COVID-19 case numbers need to be far lower than current rates before lifting mask mandates in US elementary schools according to new research
Researchers from the Harvard T.H. Chan School of Public Health, the public health school of Harvard University in Boston Massachusetts, have released findings that indicate it is far too soon to be lifting mask mandates in primary schools.
Reducing infection rates is still a crucial step
“It is critical that communities have a conversation about their goals for in-school mitigation measures,” said Andrea Ciaranello, MD, investigator in the department of Infectious Diseases at MGH and senior author of the paper.
“Do they want to prevent all in-school transmissions? Or do they want to keep the number of cases among students, staff, and families low enough that no one is likely to be hospitalized? Or do they want to minimize absences due to isolation and quarantine so students could take advantage of in-person learning, a goal which also requires keeping overall cases low? These are all valid goals, and once they are clearly articulated, we can use a systematic, mathematical approach to estimate the level of mitigation needed to meet them.”
According to the National Centre for Education Statistics there are around 37 million students in elementary education in the US however there is still little guidance provided to help schools know when the right times are to lift or reinstate masks in public areas.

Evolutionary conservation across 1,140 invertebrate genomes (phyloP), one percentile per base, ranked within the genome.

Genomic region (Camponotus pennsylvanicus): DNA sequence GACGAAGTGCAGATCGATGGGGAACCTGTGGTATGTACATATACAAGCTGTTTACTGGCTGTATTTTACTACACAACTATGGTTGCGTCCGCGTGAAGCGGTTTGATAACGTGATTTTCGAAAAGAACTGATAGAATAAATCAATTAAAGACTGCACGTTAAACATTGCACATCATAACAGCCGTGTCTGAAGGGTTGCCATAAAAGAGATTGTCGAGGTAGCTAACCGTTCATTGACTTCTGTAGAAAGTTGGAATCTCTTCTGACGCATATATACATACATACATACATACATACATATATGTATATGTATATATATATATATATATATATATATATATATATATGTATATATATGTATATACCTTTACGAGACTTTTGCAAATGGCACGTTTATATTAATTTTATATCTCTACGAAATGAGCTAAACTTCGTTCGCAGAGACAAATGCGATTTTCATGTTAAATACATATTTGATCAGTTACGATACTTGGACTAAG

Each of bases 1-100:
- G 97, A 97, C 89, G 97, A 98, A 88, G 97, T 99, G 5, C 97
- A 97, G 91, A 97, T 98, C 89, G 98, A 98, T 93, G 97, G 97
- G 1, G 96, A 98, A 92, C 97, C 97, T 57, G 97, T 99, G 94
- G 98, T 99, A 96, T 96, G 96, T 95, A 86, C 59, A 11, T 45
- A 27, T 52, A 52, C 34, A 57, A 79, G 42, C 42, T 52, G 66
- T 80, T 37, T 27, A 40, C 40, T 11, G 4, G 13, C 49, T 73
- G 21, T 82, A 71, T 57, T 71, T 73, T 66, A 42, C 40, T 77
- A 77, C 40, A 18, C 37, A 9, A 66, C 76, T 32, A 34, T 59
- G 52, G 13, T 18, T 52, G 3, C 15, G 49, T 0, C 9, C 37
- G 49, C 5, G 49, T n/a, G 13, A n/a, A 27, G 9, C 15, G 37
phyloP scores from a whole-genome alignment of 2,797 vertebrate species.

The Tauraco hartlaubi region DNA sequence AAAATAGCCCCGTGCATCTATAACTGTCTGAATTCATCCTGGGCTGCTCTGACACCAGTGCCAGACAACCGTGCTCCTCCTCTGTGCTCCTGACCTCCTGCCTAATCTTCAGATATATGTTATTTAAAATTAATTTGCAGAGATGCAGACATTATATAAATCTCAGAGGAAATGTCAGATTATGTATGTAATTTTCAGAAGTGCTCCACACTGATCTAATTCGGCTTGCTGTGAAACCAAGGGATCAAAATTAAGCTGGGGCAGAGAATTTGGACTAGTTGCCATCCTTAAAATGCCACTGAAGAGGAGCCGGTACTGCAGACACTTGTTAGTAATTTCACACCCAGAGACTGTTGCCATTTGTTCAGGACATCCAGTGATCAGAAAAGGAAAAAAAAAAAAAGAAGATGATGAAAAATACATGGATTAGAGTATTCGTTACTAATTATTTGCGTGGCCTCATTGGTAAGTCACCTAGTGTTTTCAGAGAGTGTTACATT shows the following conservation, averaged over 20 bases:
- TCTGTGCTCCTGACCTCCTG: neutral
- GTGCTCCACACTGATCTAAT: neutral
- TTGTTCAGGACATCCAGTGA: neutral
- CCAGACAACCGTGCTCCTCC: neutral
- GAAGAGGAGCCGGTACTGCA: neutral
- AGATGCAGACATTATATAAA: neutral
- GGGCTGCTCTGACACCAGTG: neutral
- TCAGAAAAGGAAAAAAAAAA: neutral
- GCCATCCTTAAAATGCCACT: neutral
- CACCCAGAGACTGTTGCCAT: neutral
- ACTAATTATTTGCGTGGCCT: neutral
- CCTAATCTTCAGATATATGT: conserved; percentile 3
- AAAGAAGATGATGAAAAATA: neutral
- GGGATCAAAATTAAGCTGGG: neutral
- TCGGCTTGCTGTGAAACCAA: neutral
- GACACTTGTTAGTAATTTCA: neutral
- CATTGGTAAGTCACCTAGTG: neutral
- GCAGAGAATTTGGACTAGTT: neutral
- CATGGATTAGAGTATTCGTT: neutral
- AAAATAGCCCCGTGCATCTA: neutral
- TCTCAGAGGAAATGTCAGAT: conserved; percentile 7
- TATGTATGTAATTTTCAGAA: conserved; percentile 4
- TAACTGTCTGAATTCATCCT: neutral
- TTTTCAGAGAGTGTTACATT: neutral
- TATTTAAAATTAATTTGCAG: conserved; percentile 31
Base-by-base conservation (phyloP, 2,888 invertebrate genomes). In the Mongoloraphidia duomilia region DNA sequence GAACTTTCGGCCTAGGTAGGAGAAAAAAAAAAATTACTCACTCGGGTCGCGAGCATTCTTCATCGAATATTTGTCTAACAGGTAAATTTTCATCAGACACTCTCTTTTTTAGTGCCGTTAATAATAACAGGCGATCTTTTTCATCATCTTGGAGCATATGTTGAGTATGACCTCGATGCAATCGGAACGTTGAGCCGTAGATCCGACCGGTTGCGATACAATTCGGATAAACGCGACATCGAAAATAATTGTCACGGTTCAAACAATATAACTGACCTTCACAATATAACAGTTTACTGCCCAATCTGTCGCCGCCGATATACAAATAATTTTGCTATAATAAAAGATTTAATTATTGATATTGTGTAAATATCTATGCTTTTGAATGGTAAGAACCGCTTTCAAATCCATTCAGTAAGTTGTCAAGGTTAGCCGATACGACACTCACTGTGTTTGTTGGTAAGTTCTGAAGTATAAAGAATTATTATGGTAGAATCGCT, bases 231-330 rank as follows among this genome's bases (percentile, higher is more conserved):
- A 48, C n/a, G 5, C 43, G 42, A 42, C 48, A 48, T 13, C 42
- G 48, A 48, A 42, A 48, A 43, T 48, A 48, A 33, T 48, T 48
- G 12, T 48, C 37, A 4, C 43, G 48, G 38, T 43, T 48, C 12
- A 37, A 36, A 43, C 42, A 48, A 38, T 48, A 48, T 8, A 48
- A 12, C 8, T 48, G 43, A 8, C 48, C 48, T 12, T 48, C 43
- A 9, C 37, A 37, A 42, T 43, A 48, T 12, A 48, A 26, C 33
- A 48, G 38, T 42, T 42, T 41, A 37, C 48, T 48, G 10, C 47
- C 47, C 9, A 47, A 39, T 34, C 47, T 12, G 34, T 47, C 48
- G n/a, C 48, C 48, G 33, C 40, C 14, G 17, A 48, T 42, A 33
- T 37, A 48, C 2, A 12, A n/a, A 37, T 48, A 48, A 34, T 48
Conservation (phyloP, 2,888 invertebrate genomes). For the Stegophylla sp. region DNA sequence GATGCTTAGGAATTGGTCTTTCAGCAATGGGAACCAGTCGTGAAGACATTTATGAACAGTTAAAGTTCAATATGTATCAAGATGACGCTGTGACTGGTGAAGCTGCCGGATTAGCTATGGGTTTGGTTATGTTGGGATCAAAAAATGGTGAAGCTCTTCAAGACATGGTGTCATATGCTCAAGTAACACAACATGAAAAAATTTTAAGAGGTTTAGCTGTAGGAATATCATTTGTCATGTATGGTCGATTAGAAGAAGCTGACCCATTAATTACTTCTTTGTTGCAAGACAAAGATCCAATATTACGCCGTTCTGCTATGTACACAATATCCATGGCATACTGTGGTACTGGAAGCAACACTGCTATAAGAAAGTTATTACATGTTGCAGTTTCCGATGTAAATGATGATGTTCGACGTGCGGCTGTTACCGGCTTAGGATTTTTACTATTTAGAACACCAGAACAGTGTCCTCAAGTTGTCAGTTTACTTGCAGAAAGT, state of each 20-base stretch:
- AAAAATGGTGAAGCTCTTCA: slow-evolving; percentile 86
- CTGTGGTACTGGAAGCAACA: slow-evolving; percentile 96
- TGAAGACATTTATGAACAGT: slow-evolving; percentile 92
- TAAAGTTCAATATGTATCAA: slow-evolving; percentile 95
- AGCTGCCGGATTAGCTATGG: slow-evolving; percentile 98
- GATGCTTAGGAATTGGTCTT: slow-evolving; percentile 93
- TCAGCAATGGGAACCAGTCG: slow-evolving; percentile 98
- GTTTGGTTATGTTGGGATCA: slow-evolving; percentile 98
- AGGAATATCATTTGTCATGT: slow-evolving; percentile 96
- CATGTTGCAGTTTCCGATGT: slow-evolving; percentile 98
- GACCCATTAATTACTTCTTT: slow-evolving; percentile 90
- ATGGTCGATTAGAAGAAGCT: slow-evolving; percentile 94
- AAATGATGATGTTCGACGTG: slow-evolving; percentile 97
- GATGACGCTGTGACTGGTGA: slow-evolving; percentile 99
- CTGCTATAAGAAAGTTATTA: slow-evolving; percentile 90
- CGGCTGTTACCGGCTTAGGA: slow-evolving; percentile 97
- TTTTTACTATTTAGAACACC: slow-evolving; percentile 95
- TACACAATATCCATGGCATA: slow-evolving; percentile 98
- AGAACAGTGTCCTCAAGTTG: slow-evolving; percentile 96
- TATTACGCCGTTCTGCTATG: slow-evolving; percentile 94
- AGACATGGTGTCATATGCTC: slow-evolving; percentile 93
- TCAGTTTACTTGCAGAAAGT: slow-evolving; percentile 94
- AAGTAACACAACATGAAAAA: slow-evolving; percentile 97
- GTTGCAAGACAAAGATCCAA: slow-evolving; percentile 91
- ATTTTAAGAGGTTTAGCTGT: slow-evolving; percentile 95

The Harvard researchers used model-based simulations to quantify how changes in mitigation measure such as wearing masks might impact the transmission of COVID-19 in students, staff and their families.
The results indicated that in order to meet the goals school policymakers wanted to achieve, local case rates need to be far below those seen during the current wave of the pandemic, before removing masks would be wise.
The relationship between vaccination and the mask mandate
When looking at a primary school where 25% of students and 70% of teachers are vaccinated, the study was able to show that decision makers should only be removing masks when the local COVID-19 case rate is below 14 cases per 100,000 per day.
However the team pointed out that if vaccination coverage increased to 90% among both students and teachers, decision-makers could remove masks when the local case rate was higher than 50 cases per 100,000 per day and still achieve the same goal.
Ways to move the timeline along
Through their research study authors also found that several factors could change these advised brackets. In general, they advised that increasing vaccination rates in students, teachers, and staff, or instituting weekly screening would allow schools to remove masks even sooner and when there are higher rates of community transmission without increasing the danger.
“This study emphasises that it is important for schools to set clear objectives for what they want to achieve from their policies around masks and other mitigation measures,” said Giardina, a PhD candidate in health policy in the Center for Health Decision Science at Harvard Chan School.
“Having data-driven metrics about when we want to take off masks or add them back on can help clarify the decision-making process, and make sure policy decisions both align with the goals of a community and are responsive to the ever-shifting dynamics of this pandemic.”
Although the study focused on the Delta variant, lead author John Giardina noted that the decision framework will still be useful to school decision-makers dealing with other variants.